I was sure that was his ear that I was lovingly gazing at. Just to make sure I gently traced my finger along his tiny head that lay in the crook of my arm and felt where his baby soft hair ended and his tiny ear began. I wasn’t far off where I thought where his ear was. My double vision of this beautiful blur had led me slightly off course but what did it matter anyway? The miracle of life that had still been inside me just 13 hours before was now being fed in my arms as I stood in my dining room with my other hand resting on his brothers highchair. This feeling of unconditional love that swept through me was not new as I had experienced it three other times over the last six years when my other children were born but it was slightly different. Just hours earlier a lovely student midwife had asked me if there was anything that I needed help with because of my eyesight and that was totally new.
Over the years I had never been asked that question by anyone. Had she not discussed my medical notes with me and enquired with her fresh new mind about what issues Marfan Syndrome gave me I would not have told her my eyes were “not the best”. It was so lovely to see the eagerness of the student to drink in all the information that she knew would help her on her placement. As soon as the caring questions left her lips, I began to think if there was any help that I needed? I had never thought of this before as I had always got on with motherhood in my own way and loved all its challenges. If you know no other way of life, then there is nothing that can ever really be missing from it.
I really wanted to tell this sweet young girl that if I had fully functioning vision I probably would need help to learn to parent all over again but I didn’t as it would sound bizarre. The thing was. It was because I couldn’t see that I found motherhood so smooth. I tuned into my children at such a deep level that I could sense everything about them. My touch told me how they were in themselves, my hearing let me know what their cries needed, and my gut told me if there was anything to fear in the silence. My logical brain told me everything I needed to know to keep them safe and therefore if all of these senses that had kept them happy and safe for the last six years were dampened down and I was given fully functioning vision instead, I would have to unlearn all that I had learnt.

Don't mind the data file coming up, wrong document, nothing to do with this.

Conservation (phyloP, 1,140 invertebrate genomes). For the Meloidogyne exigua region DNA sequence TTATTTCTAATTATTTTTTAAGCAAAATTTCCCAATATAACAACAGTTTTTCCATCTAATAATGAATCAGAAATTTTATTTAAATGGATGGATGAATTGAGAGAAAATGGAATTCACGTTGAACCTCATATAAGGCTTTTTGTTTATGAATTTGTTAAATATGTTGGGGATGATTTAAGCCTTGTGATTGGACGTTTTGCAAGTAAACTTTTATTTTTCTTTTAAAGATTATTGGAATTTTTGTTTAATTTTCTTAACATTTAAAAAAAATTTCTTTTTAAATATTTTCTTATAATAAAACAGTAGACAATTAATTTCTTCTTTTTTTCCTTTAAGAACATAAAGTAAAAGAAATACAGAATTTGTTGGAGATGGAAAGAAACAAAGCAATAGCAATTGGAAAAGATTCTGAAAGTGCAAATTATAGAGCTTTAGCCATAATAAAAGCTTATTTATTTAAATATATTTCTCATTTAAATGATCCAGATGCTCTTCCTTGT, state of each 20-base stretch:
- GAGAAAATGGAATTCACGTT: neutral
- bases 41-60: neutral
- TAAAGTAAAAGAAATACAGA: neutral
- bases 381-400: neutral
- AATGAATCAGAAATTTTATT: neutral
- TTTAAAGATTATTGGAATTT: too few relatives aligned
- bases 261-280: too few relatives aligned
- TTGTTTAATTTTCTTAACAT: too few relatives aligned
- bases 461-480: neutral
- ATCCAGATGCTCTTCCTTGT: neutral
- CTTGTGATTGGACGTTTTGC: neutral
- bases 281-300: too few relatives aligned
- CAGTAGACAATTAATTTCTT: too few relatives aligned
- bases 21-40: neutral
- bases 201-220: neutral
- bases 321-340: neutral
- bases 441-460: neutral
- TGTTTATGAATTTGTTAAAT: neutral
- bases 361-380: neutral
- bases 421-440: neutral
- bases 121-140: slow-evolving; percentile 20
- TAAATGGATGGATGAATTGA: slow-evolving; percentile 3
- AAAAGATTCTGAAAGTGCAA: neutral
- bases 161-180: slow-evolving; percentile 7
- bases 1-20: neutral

I knew each of their personalised footsteps as they raced around the house and listened for the different materials of their coats rubbing as their arms propelled them forward whilst running outdoors to know that they were safe. Their whispering sleep filled breath that fell on my ears at night assured me that they were happily dreaming away nicely. The freshly smelling bathed baby soft bodies let me know that they were clean in their fragrant newly washed clothes. Most of all however it was their giggles that let me know that even though their mother could not see as well as most, they were doing okay. I am not sure therefore if I ever did need any additional help as I felt that however we all worked together as a team, it worked. My four beautiful children were the best teachers I have ever had in my blurry. “not the best” visioned world.
Thinking back to 16 years ago to this scene of me standing with my son (who is now 6ft 4) in my arms, makes me grateful for my sight loss as it made me fall in love with my children and life in a different way. My beautiful eldest daughter is now an amazing mother to her own sweet daughter and are both a ray of sunshine wherever they go. My second daughter who is only 11 months younger has turned out to be the most thoughtful and caring person you can ask for and is herself a student midwife asking similar important questions to help new mothers in any way she can. My adorably quirky oldest son has achieved things that nobody expected him to achieve and overcome barriers that would have stopped most yet his determination is omnipresent. My youngest charismatic mischief making son, is led by his old soul in connecting lovingly to people he meets and makes them feel valued. They have turned out perfect in every way.
So, when people ask me why I didn’t tell people I could not see or ask for help when I brought up these amazing people, I didn’t feel like I needed to. Maybe the whole story will appear in another book someday but until then I will just say that I wouldn’t have changed anything as these perfect not so little people showed me a different kind of magical life that I am blessed to have lived with them.